Trester met the woman’s eyes again who stared at him accusingly. Trester turned back to Arem with a grim face. “I had a similar accident out on the battlefield. When the blood first touched an open wound, I sent out ice crystals in every direction, killing several demons, and unfortunately, some of our own men. It was an accident and I wasn’t sure what it had meant. However, I believe it’s worth exploring. After the initial surprise of the increase to my power, it was easy to control. It seems the demon inside of Mercea sees something to fear of it, even if I find the idea disgusting.”

“You were able to control it just like that?” Arem felt a twinge of jealousy. Trester stared at him for several moments. Arem sighed again. “I’d like to know what the demon meant by secret. I don’t expect you to know it, but is this the secret? Also, why would demon blood augment a wytches’ power? I’ve been asking myself this for a while now.” Trester turned from him and nodded toward Galtrand. Arem watched the guard approach him. “Trester, please. What do you know? What aren’t you telling me?”

The King of Cascade met his gaze. A deep worry had settled into his brilliant blue eyes. He gave a single nod to Galtrand before looking toward Arem again. “I must swear you to secrecy on the matter before I can tell you anything. The world isn’t ready for such information, especially after everything that has happened. Even if you swear it, I’m not certain I can trust you. Mercea never could. You must have given her reason for that.”

“I swear my silence,” Arem stated. Trester stared at him long and hard, making him sigh. “I will swear an oath of blood if I must.”

Trester didn’t respond immediately, still studying him. Arem met his stare. “No. I don’t think it’ll be necessary.” The king looked toward the others in the room before meeting his eyes again. “Somewhere in our past, our ancestors mated with demons to form wytches. It’s why being a wytch runs in bloodlines.”

Arem had no idea what to say. It sounded impossible. What human could possibly want to breed with a demon? Had it been by choice? Did the demons make it happen in an effort to control humans? There were too many questions racing through his thoughts to properly form. He looked to Trester, hoping the man had an explanation.

“Why would they do that, your Majesty?” he asked when silence ensued. “I don’t know about you, but I couldn’t see myself being… uh…. intimate with one of those monsters.”

Trester gave him a half-smile. “From what I understand and from what the book I read told me, wytches were created to help the Servants fight evil. It might not have been a choice for some people.” Trester shook his head. A distant look came to him before he sighed. “It doesn’t matter. The Servants couldn’t trust the wytches because of our heritage, so we were cast aside. Because of the power running through our veins, the rest feared us. They still do. If they were to discover this information, I’m afraid the fear would only grow.”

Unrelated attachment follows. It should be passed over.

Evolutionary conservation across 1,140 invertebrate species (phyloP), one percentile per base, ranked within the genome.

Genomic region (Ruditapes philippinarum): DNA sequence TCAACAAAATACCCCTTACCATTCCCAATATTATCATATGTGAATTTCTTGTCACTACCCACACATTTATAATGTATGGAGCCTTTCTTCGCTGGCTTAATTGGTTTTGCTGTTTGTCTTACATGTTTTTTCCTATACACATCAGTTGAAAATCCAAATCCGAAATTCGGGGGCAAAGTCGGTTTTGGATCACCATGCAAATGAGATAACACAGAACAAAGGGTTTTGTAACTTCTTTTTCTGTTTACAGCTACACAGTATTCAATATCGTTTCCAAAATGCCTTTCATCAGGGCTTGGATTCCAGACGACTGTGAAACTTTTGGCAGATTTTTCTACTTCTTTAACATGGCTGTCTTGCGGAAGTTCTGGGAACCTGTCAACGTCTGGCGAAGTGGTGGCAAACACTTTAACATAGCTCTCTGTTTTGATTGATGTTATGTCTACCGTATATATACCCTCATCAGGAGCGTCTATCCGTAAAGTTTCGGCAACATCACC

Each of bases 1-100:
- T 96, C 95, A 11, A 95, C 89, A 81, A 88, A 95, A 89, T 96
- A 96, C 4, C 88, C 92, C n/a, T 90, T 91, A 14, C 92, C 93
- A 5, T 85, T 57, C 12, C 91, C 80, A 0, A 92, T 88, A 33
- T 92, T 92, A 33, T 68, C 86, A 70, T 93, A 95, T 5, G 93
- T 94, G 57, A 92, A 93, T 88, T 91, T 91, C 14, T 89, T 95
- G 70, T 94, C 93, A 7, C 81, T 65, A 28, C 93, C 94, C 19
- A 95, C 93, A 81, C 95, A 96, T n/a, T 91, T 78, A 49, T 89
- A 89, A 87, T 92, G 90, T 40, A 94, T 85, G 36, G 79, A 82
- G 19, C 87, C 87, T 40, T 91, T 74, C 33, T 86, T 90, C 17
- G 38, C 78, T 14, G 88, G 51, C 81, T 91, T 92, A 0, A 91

Arem met Trester’s serious eyes. “Am I free to go?” he asked. Trester nodded. As he took a step forward, he stumbled. The woman caught and held him upright. Arem blinked back the pain.

“I have a Mender coming to the tent to look over you. I suggest you stay and allow him to see to your wounds.” Arem sat back down on the bed, thinking it a good idea. “All I ask is you stay near. We’ve discovered something remarkable and I think we’re going to need each other before the end.”

So, Trester had felt it, too. When Arem met the king’s eyes, he saw determination in them. “Are you planning to go after Mercea?”

“Yes. If she is in fact my ancestor, the only remaining family I have left, I owe it to her.” Trester fell silent for a moment, playing with the hilt of a dagger at his belt. “Besides, she’s a Servant. If we can somehow save her, wouldn’t it be worth it? How often has Mercea saved Hartland? How often has she risked everything to make certain we’re safe? We owe it to her. If I have to, I’ll make the others see it as such.”

Arem hesitated in answering. He’d been through a lot with Mercea. She had never trusted him. She had made certain he knew it. Now, he knew why. Mercea was one of the oldest Servants still alive. She probably understood more about wytches than a wytch did. She certainly knew about their ancestry. He also wondered who in Mercea’s family had mated with a demon. It could explain her distaste for wytches.

A small smile twitched at the corners of his mouth as he imagined the look on her face if he was the one who discovered a way to save her. He imagined it would be much the same look when she saw him standing there, behind her, planning to kill her.

“You have my word, I’m not leaving.”